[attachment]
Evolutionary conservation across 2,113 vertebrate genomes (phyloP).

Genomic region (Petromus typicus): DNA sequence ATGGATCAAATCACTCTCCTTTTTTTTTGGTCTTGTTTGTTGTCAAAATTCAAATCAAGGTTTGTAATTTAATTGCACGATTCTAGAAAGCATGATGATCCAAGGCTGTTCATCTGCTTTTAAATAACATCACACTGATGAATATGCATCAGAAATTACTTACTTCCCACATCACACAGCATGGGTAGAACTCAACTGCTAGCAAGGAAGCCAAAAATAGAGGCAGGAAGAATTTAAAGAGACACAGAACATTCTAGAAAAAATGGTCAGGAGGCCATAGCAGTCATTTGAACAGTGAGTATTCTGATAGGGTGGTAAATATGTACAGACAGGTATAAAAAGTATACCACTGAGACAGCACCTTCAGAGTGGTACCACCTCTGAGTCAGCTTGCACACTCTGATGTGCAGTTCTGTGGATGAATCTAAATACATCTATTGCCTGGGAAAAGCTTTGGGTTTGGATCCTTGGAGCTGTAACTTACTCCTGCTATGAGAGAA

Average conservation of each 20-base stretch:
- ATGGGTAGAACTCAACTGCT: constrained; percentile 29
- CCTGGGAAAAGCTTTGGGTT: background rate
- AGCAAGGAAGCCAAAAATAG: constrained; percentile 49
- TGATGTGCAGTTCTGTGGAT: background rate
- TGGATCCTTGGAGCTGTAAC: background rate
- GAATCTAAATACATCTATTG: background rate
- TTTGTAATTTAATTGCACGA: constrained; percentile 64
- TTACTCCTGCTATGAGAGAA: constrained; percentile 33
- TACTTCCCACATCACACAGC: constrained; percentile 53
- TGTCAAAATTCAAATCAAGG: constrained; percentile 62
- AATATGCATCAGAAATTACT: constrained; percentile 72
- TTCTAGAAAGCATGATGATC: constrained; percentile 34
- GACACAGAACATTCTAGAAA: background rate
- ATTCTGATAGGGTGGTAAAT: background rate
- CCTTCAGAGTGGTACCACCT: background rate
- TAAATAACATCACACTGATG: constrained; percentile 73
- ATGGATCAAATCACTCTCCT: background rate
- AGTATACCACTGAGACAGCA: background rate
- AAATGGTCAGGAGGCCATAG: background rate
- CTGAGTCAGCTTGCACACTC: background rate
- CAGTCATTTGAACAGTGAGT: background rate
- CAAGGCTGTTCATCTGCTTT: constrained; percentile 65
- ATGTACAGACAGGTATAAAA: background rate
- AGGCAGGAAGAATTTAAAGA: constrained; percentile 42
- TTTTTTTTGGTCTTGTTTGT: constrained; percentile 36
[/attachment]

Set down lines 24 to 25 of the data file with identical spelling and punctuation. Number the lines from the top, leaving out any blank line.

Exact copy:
- CAGTCATTTGAACAGTGAGT: background rate
- CAAGGCTGTTCATCTGCTTT: constrained; percentile 65